Berlin Syndrome (2017)

Standard

4.0_orange_sm

A movie about a woman being victimised isn’t the kind I would normally go and see but Berlin Syndrome is directed by Cate Shortland (Somersault, Lore) so I knew it was going to be interesting with the story of the woman at the heart. Clare (Teresa Palmer) is a naive Australian tourist newly arrived in Berlin. By chance she meets German school teacher Andi (Max Riemelt) and strikes up a hesitant friendship that leads to her staying the night at his isolated apartment in an otherwise empty former East Berlin apartment block. When she wakes in the morning with Andi gone to work, she finds the doors and windows locked and she can’t leave.

Films about abducted women are not new, often with a man saving the day, but, rather than sensationalise, Shortland immerses us in what feels like an authentic experience. She brings us claustrophobically close to the characters so you get inside their heads, feel every elevated heartbeat, every surge of adrenaline and roil of suppressed emotion. The small depth of field and fragmented, roving camera won’t let us look away, showing us the isolation of our individual experiences, the vulnerability when we try to connect with another.

We see through Clare’s eyes as she tries to embrace what scares her, being brave in a strange world where the only familiarity is the art and architecture she loves. We experience her slow realisation, at first incredulous, that she has made the wrong choice and every turn of her mind as she tries to survive. We are given insight into Andi’s experience as we observe his interactions with other people – his father, fellow teachers and students. Nothing is didactic; we watch and slowly begin to understand.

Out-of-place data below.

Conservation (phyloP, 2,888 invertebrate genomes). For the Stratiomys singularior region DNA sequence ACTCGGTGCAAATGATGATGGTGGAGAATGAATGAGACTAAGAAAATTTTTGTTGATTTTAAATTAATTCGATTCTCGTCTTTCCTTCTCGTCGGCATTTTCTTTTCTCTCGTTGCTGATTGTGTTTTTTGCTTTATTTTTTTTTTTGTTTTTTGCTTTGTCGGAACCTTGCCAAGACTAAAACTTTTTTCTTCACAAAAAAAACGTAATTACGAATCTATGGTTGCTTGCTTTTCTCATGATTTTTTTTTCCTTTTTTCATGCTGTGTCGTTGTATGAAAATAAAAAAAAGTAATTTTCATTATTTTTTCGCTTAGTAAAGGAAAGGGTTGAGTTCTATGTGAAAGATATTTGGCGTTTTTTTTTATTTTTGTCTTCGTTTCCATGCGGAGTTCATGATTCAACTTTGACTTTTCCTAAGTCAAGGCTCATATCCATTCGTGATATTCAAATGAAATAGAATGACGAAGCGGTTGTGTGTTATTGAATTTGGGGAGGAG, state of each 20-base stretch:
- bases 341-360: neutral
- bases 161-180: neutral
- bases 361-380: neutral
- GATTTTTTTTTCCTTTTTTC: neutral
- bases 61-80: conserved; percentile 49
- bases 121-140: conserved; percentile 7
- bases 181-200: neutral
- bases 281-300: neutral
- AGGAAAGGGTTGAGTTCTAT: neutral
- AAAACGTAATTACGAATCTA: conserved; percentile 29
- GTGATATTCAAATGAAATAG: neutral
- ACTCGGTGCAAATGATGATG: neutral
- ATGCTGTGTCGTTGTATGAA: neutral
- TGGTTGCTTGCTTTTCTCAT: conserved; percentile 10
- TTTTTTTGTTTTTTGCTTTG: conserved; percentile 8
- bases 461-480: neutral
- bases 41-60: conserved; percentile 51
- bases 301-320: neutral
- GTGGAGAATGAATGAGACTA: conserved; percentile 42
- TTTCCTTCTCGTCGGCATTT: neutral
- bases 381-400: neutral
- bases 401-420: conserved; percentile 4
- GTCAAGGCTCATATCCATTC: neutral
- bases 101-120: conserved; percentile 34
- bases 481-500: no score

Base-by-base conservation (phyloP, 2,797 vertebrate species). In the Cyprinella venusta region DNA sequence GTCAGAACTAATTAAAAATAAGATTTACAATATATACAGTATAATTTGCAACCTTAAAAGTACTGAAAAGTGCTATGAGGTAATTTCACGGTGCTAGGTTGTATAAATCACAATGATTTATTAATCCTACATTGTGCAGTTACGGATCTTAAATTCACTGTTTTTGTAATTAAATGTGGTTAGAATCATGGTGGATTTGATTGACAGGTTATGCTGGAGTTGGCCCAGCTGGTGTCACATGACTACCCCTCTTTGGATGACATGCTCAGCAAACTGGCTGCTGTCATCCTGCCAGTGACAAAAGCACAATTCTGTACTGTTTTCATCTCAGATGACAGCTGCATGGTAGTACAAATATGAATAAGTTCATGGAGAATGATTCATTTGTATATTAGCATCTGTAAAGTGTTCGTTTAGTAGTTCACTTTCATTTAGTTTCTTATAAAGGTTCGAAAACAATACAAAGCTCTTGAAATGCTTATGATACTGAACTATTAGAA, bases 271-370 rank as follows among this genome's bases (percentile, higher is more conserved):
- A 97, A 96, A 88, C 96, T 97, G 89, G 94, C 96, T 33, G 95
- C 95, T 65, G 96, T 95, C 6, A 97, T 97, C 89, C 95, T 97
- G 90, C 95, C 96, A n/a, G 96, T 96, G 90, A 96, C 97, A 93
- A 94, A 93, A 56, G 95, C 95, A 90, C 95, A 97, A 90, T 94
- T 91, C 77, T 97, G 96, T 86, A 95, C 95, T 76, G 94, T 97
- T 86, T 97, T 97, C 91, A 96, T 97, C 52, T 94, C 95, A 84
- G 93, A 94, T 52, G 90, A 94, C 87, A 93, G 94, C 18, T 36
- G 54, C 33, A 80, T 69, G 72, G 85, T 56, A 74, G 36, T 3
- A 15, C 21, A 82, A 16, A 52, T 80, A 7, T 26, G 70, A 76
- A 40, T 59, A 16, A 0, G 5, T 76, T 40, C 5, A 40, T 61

Every now and then the camera speed slows and shows us the moments of beauty amidst the mundane and the monstrous. This could be any abusive relationship where escape seems impossible. This could be any destructive misogyny where contempt and control replace compassion. I saw myself in Clare, how independence in the world for women is often mediated by fear of abuse.

Although this barely passes the Bechtel test, it feels like it comes from a feminist standpoint. Clare’s strength is the calm centre of the narrative and, although it cannot always protect her from harm, we become sure it will carry her through.

Currently screening at selected cinemas.


Have you seen this film? Let me know what you think of it in the comments below.

Leave a Reply

Fill in your details below or click an icon to log in:

WordPress.com Logo

You are commenting using your WordPress.com account. Log Out / Change )

Twitter picture

You are commenting using your Twitter account. Log Out / Change )

Facebook photo

You are commenting using your Facebook account. Log Out / Change )

Google+ photo

You are commenting using your Google+ account. Log Out / Change )

Connecting to %s